Like I said, this was a proof of concept.  After everything was cut out, I had to sew this to a fake chemissette sleeve for it to hold its shape.  It is then that I realized that the beautifully intricate pattern was going to be a little bitch and curl away from my arm at every possible chance.  So I proceeded to tack down every other tab. Meh, whatevs.  I also didn't like visually how open the design was (which was originally what I thought I wanted).

Three strands of pearls and a $2 hair extension later, I was ready to roll.  Mind you, I had to wrap my braid around my head so it didn't get caught in the seat belt.

Too bad I didn't get a picture of the extra long braid encased in "pearls".  It was glorious.

PS: Hand sewing is bad for you.  I left a very significant hole in my finger from several continuous months of projects (not that I'm complaining that I'm finally sewing again!).

Jane Austen (not) Con (but Annual Society Festival)

I am a sucker for cons.  So when my friend Meredith asked me to Jane Austen Con (despite me never having read any of her books), I said yes! So, much to the complaints of my cat, Meredith and GilgaDave came over to my house for two weekends while we sewed and watched All Of The Movies.

We used Sense and Sensibility's Regency era patterns, which were pretty well done and easy to follow.  Mer is very much not a seamstress, and the most difficult part for her was probably taping together all the print outs.  Though I probably cheated a bit and just plowed through everything.  And she has a fantastic tutorial.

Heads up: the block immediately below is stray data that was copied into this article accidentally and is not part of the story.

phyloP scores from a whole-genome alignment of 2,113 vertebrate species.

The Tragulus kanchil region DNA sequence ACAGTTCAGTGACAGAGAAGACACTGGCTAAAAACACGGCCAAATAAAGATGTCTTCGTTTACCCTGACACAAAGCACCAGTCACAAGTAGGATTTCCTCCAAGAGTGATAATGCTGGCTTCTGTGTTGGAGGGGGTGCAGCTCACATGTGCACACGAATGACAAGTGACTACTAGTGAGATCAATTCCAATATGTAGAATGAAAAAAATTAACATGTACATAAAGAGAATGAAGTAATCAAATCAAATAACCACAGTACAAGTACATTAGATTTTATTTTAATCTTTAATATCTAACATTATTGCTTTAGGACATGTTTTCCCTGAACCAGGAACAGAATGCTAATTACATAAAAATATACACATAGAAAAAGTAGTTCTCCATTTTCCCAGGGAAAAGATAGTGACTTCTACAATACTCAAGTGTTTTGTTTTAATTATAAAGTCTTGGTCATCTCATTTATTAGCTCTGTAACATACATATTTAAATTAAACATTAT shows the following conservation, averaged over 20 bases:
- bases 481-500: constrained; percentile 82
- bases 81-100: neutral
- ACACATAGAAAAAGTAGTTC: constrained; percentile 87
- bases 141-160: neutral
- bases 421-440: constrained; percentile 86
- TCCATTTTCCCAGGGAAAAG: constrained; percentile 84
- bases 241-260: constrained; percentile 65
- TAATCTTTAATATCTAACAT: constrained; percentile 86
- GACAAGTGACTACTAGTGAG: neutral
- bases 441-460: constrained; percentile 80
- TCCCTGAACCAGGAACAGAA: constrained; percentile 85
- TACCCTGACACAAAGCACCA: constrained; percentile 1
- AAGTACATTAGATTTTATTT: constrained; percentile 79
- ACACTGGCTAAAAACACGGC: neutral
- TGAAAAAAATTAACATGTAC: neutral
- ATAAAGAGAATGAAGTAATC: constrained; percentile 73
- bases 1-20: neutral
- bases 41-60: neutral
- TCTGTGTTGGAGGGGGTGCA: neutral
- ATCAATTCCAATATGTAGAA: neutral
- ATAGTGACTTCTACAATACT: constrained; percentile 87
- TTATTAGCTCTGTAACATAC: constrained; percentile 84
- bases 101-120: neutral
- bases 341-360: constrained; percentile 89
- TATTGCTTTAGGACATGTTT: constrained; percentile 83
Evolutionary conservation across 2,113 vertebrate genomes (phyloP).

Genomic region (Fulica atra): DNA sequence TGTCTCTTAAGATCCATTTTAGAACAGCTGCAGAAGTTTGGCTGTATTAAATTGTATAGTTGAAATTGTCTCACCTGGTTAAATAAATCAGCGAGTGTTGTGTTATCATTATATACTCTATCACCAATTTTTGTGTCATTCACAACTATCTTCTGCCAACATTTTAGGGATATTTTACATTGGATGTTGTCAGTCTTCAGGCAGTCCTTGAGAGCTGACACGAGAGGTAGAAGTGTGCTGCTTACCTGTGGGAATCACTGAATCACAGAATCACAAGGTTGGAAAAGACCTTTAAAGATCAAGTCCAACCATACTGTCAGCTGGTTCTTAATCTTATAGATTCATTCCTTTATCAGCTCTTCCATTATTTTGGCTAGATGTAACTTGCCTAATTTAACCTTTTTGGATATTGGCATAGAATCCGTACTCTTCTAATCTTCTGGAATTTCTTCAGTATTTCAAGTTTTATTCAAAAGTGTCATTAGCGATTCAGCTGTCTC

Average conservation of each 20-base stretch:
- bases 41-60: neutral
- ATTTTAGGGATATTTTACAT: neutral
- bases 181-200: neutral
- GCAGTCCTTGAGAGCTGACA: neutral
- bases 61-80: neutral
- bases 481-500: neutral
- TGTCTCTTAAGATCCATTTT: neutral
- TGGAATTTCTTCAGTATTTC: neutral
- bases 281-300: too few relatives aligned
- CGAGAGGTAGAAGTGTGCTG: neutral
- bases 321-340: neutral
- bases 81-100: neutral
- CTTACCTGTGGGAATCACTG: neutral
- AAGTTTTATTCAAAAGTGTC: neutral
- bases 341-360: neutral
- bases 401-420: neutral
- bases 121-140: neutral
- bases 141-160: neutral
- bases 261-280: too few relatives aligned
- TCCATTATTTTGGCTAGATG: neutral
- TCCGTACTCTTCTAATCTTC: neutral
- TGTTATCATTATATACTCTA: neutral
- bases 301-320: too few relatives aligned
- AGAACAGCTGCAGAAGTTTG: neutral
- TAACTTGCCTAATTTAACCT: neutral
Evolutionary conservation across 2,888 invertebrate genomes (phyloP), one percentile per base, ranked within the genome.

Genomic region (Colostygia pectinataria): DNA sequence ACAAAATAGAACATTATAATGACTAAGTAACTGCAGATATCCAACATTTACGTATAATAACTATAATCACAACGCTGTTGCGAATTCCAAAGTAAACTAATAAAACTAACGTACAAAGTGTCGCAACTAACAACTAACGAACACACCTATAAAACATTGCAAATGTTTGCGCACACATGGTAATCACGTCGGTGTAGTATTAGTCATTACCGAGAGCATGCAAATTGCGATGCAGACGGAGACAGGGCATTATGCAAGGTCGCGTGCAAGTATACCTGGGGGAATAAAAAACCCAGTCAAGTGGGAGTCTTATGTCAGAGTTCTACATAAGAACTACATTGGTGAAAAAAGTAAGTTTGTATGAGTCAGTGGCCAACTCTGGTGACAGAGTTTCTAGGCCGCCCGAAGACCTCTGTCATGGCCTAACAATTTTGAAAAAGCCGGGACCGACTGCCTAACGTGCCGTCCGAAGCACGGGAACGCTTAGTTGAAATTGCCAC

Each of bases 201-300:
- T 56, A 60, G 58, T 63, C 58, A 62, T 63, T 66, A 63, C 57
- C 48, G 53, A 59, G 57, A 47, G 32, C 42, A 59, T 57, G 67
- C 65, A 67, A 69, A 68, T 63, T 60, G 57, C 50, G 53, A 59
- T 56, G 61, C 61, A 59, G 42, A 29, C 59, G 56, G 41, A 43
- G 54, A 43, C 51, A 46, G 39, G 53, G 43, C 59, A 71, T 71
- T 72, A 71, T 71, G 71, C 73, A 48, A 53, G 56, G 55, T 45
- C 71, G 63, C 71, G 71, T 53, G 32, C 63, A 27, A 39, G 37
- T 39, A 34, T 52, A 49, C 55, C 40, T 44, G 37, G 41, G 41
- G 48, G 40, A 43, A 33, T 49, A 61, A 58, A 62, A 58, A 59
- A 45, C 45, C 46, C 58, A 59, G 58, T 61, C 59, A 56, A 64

Again, I was able to take full advantage of Surplus City's amazingly cheap fabric!  Which is very necessary, because there are too many layers.

Chemise from the Underpinnings packet.  We didn't have time to ALSO make stays, so we cheated with a balconet bra.

A second under dress who's name, for the life of me, I can't remember. My best guess is petticoat.  This is the third of the white layers that I made and I greatly preferred the lines in these gathers.
(Edit: yes, it is a bodiced petticoat)

Long sleeved Regency gown, lined.  The cotton fabric has really cute white flowers on a slightly sheerer white base.

Pelisse.  Yes, this fabric is synthetic, but it was $2/yard!  I got it in a fantastic steel blue and should have gotten it in dusty purple when I saw it in january, but they were sold out by the time we decided to go ahead with this project.

I had some fantastic rusty red microsuede for a spencer, but we ran out of time.  Mer ended up taking everything home to hem and button herself and trim with lace and embroidery and EVERYTHING!  I had also managed to cut out a gown for myself in a lovely dusty pink I had in my stash since about five Pennsics ago, but that fell to the side for me to make on my own time.

So we're in the process of closing up shop and reevaluating my schedule (and deciding whether I wanted to miss a derby game or not), when I understand that this is, in fact, not just "Jane Austen Con", but the Jane Austen Society of North America, Pittsburgh Region's Annual Festival, with a door cost of $90 plus $25 for the ball.  Seeing as how I have never read any of her novels (though I did grow quite fond of the movies and mini series), I decided it best I bow out.  

I also didn't yet have a job, which I finally have one now! And it even has to do with all of my degrees!  Too bad I'm currently employed through a temp agency that is probably skimming way too much out of what the company pays me (which would still not be what I should be getting if I axed the middle man).  But, at least I've finally been employed for the past ten weeks and it even looks like they have no intention of firing me.